It might not be causing you trouble most of the time, but if there is a time in the future where it does, you couldn’t really be operated on in Antarctica. So the mere fact that it’s there is something that could cause problems.

I apologise for the grusome analogy, but it makes the point quite clearly.

If you have a piece of hardware (set of speakers, microphone, camera, SATA cable :face_with_open_eyes_and_hand_over_mouth:) that are still connected, then there is potential for them to be misused if someone knows what they’re doing.

In Qubes OS, the “security” (if you want to call it that) is in the fact that as many hardware components go into their own separate virtual compartments (called “Qubes”) as early into the boot process as the machine will allow.

This means that any “shenanigans” involving those hardware components are mitigated by the fact that:

  • Anything “nasty” inside one hardware component shouldn’t be able to make it’s way to the rest of the machine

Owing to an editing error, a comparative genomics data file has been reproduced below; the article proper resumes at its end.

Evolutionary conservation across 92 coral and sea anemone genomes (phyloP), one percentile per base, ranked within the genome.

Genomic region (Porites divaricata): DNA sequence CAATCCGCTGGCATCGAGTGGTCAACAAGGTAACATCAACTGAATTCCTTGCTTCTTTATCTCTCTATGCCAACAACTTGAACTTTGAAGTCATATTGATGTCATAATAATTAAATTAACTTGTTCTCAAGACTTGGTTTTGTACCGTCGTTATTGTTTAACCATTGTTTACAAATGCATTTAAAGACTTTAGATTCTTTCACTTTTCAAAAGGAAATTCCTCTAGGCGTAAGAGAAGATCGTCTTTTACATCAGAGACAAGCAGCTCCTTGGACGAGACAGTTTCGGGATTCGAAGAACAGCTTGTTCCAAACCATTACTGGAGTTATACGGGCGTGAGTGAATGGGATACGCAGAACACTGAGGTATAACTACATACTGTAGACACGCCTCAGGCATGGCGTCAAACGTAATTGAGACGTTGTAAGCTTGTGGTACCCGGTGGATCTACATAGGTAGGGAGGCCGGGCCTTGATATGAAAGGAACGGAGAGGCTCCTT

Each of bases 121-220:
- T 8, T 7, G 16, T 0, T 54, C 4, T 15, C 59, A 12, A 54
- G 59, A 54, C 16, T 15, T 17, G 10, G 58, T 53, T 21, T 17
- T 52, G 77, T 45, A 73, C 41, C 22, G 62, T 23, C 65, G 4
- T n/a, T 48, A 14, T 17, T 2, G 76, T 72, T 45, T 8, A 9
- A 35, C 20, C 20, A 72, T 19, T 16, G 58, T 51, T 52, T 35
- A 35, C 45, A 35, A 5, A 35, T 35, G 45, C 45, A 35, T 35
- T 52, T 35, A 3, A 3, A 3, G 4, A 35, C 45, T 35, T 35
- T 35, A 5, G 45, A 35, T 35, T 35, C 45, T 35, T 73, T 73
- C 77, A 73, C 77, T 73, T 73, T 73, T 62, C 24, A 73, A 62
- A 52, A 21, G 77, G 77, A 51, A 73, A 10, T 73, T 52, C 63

• The rest of the hardware components shouldn’t even know that each other even exist (Qubes OS gives them “dummy” devices to interact with inside the Qubes), which should eliminate the potential for “creative” hacks to be performed, such as:
    • Using internal speakers as a low-frequency radio transmitter, or
    • Converting internal speakers into a microphone
    • Manipulating colour settings, screen brightness/resolution to exfiltrate data from a machine
    • Hijacking USB firmware to change the voltage to “fry” connected devices
    • Anything else like this

What is the bare minimum hardware you need to run Qubes OS?

  • CPU (obviously, but I have to state the bleeding obvious…)
  • RAM (I mean, you could technically use swapspace, but it would be really slow…)
  • Storage (Where else will Qubes OS go…?)

What else is a “good idea” to have?

  • A screen (it’s not compulsory, but it’s nice to be able to see what you’re doing…)
  • An input device (so you can actually get past the login screens)
    • Keyboard
    • Mouse

Everything else is technically optional, but if you include them, Qubes OS has “things” built into it to mitigate each hardware component that might get “compromised”.

But, if they’re not in your machine…

…then they can’t get compromised :sunglasses:

I hope this makes sense :slight_smile:


@alzer89 Really appreciate your way of thinking out of the box with examples you provide. This is exactly the kind of mind needed to get things through outside of being lost in the details. Thank you for that, inspiring.